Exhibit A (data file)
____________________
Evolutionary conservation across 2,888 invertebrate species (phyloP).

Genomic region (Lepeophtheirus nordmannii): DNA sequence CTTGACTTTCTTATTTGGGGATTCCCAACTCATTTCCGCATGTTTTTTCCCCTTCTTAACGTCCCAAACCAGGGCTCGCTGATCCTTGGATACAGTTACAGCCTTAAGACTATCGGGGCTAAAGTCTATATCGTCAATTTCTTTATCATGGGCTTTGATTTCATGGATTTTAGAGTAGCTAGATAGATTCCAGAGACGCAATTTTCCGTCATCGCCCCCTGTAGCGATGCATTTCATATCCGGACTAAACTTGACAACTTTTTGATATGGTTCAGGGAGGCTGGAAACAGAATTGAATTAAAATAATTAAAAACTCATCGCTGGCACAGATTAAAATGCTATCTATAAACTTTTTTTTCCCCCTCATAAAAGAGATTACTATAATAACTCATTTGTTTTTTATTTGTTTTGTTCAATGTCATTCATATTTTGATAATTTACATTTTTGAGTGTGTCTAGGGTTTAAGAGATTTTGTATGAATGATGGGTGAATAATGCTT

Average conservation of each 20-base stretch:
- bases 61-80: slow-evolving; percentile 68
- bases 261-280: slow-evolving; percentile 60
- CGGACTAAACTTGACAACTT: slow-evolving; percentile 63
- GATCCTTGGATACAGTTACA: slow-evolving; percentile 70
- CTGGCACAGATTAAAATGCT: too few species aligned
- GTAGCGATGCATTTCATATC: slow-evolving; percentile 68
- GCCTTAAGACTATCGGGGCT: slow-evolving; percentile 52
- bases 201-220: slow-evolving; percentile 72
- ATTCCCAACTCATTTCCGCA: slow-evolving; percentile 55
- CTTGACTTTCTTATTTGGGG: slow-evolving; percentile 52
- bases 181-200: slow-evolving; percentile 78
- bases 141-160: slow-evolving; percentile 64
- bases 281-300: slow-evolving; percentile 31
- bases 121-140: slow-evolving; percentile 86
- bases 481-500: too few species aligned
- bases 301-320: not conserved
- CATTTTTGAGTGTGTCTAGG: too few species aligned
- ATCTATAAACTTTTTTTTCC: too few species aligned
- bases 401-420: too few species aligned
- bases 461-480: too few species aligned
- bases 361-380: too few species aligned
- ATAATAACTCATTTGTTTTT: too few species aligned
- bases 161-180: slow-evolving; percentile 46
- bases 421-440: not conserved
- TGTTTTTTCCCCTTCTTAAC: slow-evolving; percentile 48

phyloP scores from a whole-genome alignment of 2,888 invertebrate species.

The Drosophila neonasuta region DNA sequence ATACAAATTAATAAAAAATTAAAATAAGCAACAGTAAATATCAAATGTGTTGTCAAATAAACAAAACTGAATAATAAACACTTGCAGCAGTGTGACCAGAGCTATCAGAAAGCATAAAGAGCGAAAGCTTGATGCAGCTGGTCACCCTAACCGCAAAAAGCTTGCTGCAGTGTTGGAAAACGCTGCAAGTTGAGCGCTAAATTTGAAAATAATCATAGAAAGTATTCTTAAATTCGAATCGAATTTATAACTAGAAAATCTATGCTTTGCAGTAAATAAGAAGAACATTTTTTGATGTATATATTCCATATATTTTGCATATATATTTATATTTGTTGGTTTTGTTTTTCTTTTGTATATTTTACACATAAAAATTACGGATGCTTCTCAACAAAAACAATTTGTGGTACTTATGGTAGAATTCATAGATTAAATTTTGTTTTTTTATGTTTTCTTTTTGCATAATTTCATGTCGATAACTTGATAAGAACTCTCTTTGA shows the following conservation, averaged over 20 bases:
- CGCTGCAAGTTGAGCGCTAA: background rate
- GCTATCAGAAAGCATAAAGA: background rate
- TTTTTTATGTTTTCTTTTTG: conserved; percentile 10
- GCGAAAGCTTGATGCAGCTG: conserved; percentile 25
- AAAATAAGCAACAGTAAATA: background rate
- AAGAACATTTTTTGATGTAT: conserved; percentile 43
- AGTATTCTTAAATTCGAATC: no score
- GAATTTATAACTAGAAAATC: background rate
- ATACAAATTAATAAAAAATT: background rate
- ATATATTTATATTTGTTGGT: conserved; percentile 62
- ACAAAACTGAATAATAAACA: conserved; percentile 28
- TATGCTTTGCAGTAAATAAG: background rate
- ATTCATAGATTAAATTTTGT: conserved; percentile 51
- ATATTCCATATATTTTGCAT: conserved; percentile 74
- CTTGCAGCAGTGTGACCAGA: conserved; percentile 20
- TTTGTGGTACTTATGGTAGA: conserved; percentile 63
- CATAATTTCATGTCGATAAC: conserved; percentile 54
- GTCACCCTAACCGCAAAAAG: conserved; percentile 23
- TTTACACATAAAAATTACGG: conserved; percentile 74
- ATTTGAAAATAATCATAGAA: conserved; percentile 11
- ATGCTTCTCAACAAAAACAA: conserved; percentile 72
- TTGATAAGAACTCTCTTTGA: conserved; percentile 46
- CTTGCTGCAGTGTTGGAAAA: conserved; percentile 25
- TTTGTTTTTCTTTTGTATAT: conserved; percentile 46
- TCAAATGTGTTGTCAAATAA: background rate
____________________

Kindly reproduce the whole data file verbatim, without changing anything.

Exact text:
Evolutionary conservation across 2,888 invertebrate species (phyloP).

Genomic region (Lepeophtheirus nordmannii): DNA sequence CTTGACTTTCTTATTTGGGGATTCCCAACTCATTTCCGCATGTTTTTTCCCCTTCTTAACGTCCCAAACCAGGGCTCGCTGATCCTTGGATACAGTTACAGCCTTAAGACTATCGGGGCTAAAGTCTATATCGTCAATTTCTTTATCATGGGCTTTGATTTCATGGATTTTAGAGTAGCTAGATAGATTCCAGAGACGCAATTTTCCGTCATCGCCCCCTGTAGCGATGCATTTCATATCCGGACTAAACTTGACAACTTTTTGATATGGTTCAGGGAGGCTGGAAACAGAATTGAATTAAAATAATTAAAAACTCATCGCTGGCACAGATTAAAATGCTATCTATAAACTTTTTTTTCCCCCTCATAAAAGAGATTACTATAATAACTCATTTGTTTTTTATTTGTTTTGTTCAATGTCATTCATATTTTGATAATTTACATTTTTGAGTGTGTCTAGGGTTTAAGAGATTTTGTATGAATGATGGGTGAATAATGCTT

Average conservation of each 20-base stretch:
- bases 61-80: slow-evolving; percentile 68
- bases 261-280: slow-evolving; percentile 60
- CGGACTAAACTTGACAACTT: slow-evolving; percentile 63
- GATCCTTGGATACAGTTACA: slow-evolving; percentile 70
- CTGGCACAGATTAAAATGCT: too few species aligned
- GTAGCGATGCATTTCATATC: slow-evolving; percentile 68
- GCCTTAAGACTATCGGGGCT: slow-evolving; percentile 52
- bases 201-220: slow-evolving; percentile 72
- ATTCCCAACTCATTTCCGCA: slow-evolving; percentile 55
- CTTGACTTTCTTATTTGGGG: slow-evolving; percentile 52
- bases 181-200: slow-evolving; percentile 78
- bases 141-160: slow-evolving; percentile 64
- bases 281-300: slow-evolving; percentile 31
- bases 121-140: slow-evolving; percentile 86
- bases 481-500: too few species aligned
- bases 301-320: not conserved
- CATTTTTGAGTGTGTCTAGG: too few species aligned
- ATCTATAAACTTTTTTTTCC: too few species aligned
- bases 401-420: too few species aligned
- bases 461-480: too few species aligned
- bases 361-380: too few species aligned
- ATAATAACTCATTTGTTTTT: too few species aligned
- bases 161-180: slow-evolving; percentile 46
- bases 421-440: not conserved
- TGTTTTTTCCCCTTCTTAAC: slow-evolving; percentile 48

phyloP scores from a whole-genome alignment of 2,888 invertebrate species.

The Drosophila neonasuta region DNA sequence ATACAAATTAATAAAAAATTAAAATAAGCAACAGTAAATATCAAATGTGTTGTCAAATAAACAAAACTGAATAATAAACACTTGCAGCAGTGTGACCAGAGCTATCAGAAAGCATAAAGAGCGAAAGCTTGATGCAGCTGGTCACCCTAACCGCAAAAAGCTTGCTGCAGTGTTGGAAAACGCTGCAAGTTGAGCGCTAAATTTGAAAATAATCATAGAAAGTATTCTTAAATTCGAATCGAATTTATAACTAGAAAATCTATGCTTTGCAGTAAATAAGAAGAACATTTTTTGATGTATATATTCCATATATTTTGCATATATATTTATATTTGTTGGTTTTGTTTTTCTTTTGTATATTTTACACATAAAAATTACGGATGCTTCTCAACAAAAACAATTTGTGGTACTTATGGTAGAATTCATAGATTAAATTTTGTTTTTTTATGTTTTCTTTTTGCATAATTTCATGTCGATAACTTGATAAGAACTCTCTTTGA shows the following conservation, averaged over 20 bases:
- CGCTGCAAGTTGAGCGCTAA: background rate
- GCTATCAGAAAGCATAAAGA: background rate
- TTTTTTATGTTTTCTTTTTG: conserved; percentile 10
- GCGAAAGCTTGATGCAGCTG: conserved; percentile 25
- AAAATAAGCAACAGTAAATA: background rate
- AAGAACATTTTTTGATGTAT: conserved; percentile 43
- AGTATTCTTAAATTCGAATC: no score
- GAATTTATAACTAGAAAATC: background rate
- ATACAAATTAATAAAAAATT: background rate
- ATATATTTATATTTGTTGGT: conserved; percentile 62
- ACAAAACTGAATAATAAACA: conserved; percentile 28
- TATGCTTTGCAGTAAATAAG: background rate
- ATTCATAGATTAAATTTTGT: conserved; percentile 51
- ATATTCCATATATTTTGCAT: conserved; percentile 74
- CTTGCAGCAGTGTGACCAGA: conserved; percentile 20
- TTTGTGGTACTTATGGTAGA: conserved; percentile 63
- CATAATTTCATGTCGATAAC: conserved; percentile 54
- GTCACCCTAACCGCAAAAAG: conserved; percentile 23
- TTTACACATAAAAATTACGG: conserved; percentile 74
- ATTTGAAAATAATCATAGAA: conserved; percentile 11
- ATGCTTCTCAACAAAAACAA: conserved; percentile 72
- TTGATAAGAACTCTCTTTGA: conserved; percentile 46
- CTTGCTGCAGTGTTGGAAAA: conserved; percentile 25
- TTTGTTTTTCTTTTGTATAT: conserved; percentile 46
- TCAAATGTGTTGTCAAATAA: background rate